Row of hanging baskets with flowers

Create colourful hanging baskets for some winter cheer

Hanging baskets full of flowers can brighten up any outdoor area and make a welcoming feature for your front door. They do require a bit of maintenance though, so here are a few tip sto help keep your plants healthy.

April 30, 2020
Row of hanging baskets with flowers

Choose a large basket

A larger basket will help to retain moisture as well as allowing space for root growth. The downside of a larger basket that it will be heavier so ensure hanging hooks and brackets are firmly fixed and always get assistance with lifting.

Use premium potting mix

Potting mix that incorporates slow-release fertiliser, a wetting agent and water-retaining crystals will help your plants thrive. If using a wire basket with a coir insert, line it with a thick layer of newspaper to allow drainage while insulating from the drying sun. If you're planting succulents or cacti, add 1/3 sand to the mix.

Select plants with similar needs

If you’re grouping plants together in the same container, make sure they all have the same sun and water requirements.

Use filler plants

A full basket always looks more attractive, If you're planting a young perennial plant, fill the empty space with small annuals. As the perennial plant grows to fill the basket, you can gradually remove the annuals.

Keep your basket steady while planting

To stop your basket rolling around while you're planting it, place it on top of a bucket so the curved bottom fits partway inside. Fill the bucket with sand or soil first so that it won't topple over once the heavy basket of plants is on top.

Great for herbs too

Herbs and lettuces do really well in hanging baskets. Drought-tolerant Mediterranean herbs are particularly well suited. Place them in a convenient location that's visible from the kitchen so they are not forgotten about.

Location is key

The beauty of any container plant is that it can repositioned to obtain optimal sun or shade for its growing preference. Baskets on hooks should be turned weekly to allow each side even sun exposure. Any plants that are not thriving despite your best efforts should be moved to a different spot where they might fare better. Avoid exposure to wind as this will dry the soil out even faster as well as damaging delicate plants.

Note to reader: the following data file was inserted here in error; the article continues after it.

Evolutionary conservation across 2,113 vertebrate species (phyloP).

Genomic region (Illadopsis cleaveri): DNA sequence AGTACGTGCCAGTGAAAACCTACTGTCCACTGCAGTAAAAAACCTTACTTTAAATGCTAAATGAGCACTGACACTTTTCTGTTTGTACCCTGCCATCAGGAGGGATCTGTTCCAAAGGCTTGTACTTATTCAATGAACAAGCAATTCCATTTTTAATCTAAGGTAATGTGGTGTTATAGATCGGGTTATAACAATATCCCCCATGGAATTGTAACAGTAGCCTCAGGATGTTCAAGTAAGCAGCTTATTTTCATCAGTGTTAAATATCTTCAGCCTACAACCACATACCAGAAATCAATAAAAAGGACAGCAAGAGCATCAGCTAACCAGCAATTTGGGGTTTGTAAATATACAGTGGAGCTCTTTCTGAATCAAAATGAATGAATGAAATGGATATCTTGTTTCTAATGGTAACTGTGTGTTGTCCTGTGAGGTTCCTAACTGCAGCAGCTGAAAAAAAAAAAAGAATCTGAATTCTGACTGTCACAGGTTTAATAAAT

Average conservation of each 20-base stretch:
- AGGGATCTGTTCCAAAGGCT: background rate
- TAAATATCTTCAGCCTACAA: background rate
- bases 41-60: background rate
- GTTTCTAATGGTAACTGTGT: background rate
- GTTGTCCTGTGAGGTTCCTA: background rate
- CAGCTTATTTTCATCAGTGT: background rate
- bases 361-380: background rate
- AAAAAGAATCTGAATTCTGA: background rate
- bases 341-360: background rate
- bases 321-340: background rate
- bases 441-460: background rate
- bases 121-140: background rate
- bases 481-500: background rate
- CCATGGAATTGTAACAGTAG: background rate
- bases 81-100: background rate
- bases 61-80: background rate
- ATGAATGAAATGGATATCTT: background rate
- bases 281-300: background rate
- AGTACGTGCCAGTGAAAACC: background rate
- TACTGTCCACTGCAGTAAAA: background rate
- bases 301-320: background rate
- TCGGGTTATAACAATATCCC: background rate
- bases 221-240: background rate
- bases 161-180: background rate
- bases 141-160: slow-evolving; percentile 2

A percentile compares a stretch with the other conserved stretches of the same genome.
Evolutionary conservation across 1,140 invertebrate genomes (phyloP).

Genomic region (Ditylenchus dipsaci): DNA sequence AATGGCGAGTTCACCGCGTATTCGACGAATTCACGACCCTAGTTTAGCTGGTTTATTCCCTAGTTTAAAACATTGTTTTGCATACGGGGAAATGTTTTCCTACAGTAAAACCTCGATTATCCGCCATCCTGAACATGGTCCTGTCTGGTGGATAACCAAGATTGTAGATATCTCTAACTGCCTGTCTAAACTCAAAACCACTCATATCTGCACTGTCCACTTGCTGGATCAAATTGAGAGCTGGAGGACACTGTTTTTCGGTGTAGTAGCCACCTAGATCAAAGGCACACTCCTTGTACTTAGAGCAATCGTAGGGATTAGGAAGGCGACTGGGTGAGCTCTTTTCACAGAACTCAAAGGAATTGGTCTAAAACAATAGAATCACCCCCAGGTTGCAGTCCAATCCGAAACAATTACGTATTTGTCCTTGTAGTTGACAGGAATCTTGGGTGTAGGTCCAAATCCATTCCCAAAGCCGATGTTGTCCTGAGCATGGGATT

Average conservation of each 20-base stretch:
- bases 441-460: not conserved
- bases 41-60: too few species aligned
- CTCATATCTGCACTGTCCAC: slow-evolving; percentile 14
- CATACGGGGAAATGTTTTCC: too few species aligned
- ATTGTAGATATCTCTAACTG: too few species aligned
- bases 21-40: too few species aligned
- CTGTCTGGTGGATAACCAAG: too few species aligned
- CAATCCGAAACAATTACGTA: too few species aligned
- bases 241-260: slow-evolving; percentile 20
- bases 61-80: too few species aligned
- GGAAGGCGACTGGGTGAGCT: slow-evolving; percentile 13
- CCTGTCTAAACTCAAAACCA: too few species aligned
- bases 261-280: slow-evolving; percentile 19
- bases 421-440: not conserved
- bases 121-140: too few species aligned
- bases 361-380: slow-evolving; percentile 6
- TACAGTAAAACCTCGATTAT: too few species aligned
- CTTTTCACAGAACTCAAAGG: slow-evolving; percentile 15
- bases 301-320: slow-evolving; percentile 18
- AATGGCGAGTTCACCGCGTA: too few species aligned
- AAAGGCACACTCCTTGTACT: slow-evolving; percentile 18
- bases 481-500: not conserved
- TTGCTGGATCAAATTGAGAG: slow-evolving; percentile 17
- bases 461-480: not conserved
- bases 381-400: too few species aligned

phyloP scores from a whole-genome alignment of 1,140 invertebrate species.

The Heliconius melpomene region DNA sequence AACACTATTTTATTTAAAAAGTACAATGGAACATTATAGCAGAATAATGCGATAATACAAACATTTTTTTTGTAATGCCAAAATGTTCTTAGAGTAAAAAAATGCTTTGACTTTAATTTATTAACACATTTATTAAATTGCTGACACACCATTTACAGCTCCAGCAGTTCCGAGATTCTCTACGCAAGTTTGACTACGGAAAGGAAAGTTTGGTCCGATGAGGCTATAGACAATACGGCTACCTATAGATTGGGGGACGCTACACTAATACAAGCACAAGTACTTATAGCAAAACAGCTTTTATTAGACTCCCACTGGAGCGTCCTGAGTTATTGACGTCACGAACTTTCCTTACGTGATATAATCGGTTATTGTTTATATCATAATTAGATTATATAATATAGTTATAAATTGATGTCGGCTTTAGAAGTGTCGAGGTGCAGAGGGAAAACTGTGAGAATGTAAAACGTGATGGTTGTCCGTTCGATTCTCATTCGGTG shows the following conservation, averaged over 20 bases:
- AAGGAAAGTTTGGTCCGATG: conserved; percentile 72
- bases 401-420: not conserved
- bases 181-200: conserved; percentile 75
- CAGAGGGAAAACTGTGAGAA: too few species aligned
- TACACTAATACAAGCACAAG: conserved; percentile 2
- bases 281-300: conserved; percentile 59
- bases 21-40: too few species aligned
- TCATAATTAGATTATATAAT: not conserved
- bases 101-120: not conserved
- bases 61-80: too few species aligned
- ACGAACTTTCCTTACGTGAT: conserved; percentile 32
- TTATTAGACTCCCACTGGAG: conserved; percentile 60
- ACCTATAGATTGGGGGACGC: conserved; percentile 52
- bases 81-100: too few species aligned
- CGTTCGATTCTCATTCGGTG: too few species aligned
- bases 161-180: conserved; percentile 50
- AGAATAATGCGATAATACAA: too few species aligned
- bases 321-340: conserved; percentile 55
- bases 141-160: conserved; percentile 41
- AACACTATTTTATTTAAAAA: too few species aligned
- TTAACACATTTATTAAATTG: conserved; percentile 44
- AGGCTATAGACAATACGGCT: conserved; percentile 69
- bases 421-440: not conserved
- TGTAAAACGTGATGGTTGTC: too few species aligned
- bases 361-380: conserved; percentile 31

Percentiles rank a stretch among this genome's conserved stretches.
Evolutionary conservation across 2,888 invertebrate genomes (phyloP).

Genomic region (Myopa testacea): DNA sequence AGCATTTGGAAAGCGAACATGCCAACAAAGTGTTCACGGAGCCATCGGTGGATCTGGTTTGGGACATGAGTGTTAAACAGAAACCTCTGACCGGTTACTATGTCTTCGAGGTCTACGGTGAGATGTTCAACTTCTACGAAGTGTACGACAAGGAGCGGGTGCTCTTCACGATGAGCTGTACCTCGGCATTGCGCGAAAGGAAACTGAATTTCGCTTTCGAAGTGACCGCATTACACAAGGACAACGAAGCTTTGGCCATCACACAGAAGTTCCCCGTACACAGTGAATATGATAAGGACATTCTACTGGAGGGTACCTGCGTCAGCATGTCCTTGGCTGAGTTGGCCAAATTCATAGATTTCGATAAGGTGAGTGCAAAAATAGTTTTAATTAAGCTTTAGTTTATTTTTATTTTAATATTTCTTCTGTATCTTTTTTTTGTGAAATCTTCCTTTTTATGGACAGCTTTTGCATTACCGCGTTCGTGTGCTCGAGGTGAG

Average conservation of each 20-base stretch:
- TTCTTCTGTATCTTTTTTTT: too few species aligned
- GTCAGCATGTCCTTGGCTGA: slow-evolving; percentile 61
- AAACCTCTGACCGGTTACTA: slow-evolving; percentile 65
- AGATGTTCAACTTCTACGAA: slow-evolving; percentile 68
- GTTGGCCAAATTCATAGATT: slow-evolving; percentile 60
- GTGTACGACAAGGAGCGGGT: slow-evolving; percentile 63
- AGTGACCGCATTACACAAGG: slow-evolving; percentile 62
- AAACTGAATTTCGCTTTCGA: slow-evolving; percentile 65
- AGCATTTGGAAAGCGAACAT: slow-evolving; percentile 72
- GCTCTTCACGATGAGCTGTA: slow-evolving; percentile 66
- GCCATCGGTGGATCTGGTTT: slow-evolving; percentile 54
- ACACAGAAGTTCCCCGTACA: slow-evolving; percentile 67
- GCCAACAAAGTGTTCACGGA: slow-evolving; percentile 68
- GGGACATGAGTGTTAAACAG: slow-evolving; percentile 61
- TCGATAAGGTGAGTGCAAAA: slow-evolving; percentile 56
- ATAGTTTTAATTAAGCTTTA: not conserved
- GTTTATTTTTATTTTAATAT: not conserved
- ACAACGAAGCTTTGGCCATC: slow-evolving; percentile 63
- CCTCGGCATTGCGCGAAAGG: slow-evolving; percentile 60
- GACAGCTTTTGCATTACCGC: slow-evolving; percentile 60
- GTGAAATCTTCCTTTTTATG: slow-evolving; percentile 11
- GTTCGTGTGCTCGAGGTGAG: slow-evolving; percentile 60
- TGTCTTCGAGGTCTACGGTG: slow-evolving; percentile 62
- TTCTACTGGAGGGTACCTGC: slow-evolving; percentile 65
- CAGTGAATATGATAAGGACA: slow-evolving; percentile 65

Move baskets before watering so they are not as heavy.

Water regularly

Depending upon your choice of plant you may need to water daily in very hot weather. If you have reticulation, attach a dripper line above your hanging basket and let it do most of the work for you. If the basket has dried out completely, take it down and submerge it in water up to the top of the soil level. Leave for an hour or two then let it drain well before rehanging.

Place other container plants below hanging baskets to catch any excess water rather than having it drip onto bare paving or concrete. You can also create tiered hanging baskets by hanging one basket from the bottom of another. The basket below will catch the excess water from the top.

Use a soluble fertitiser

Give hungry plants a half-strength dose of soluble fertiliser every couple of weeks to give them a boost. Add the fertiliser after watering and avoid getting it on the foliage.

Regular trimming

Remove dead flower heads and stim leggy stems to encourage lush, lateral growth and keep your basket looking great.

Popular choices for baskets


Classic choices for maximum colour include Calibrachoa, Fuschia, Geranium, Lobelia, Pansy, Petunia, Vinca. Dwarf Bougainvillea is also a good choice, keep it trimmed to shape.

Native baskets:

Native groundcovers look great trailing over the sides of baskets. There's plenty available to choose from - try Scaevola, Convovulus, Dampiera diversifolia.


Mediterranean herbs like Mint, Oregano and Thyme are well suited and very useful in the kitchen. Keep them trimmed to encourage constant new growth.


These plants have lower water and fertilisation requirements so they are a good choice for the more forgetful gardener. Look for Chain of Hearts, Zygocactus, Portulaca, Rhipsalis (Mistletoe Cactus), Aeschynanthus (Lipstick Plant), Rhipsalidopsis (Spring Cactus).


Group together for variety in leaf shape and texture. Plant out in a shady spot in the garden once they out-grow the basket.

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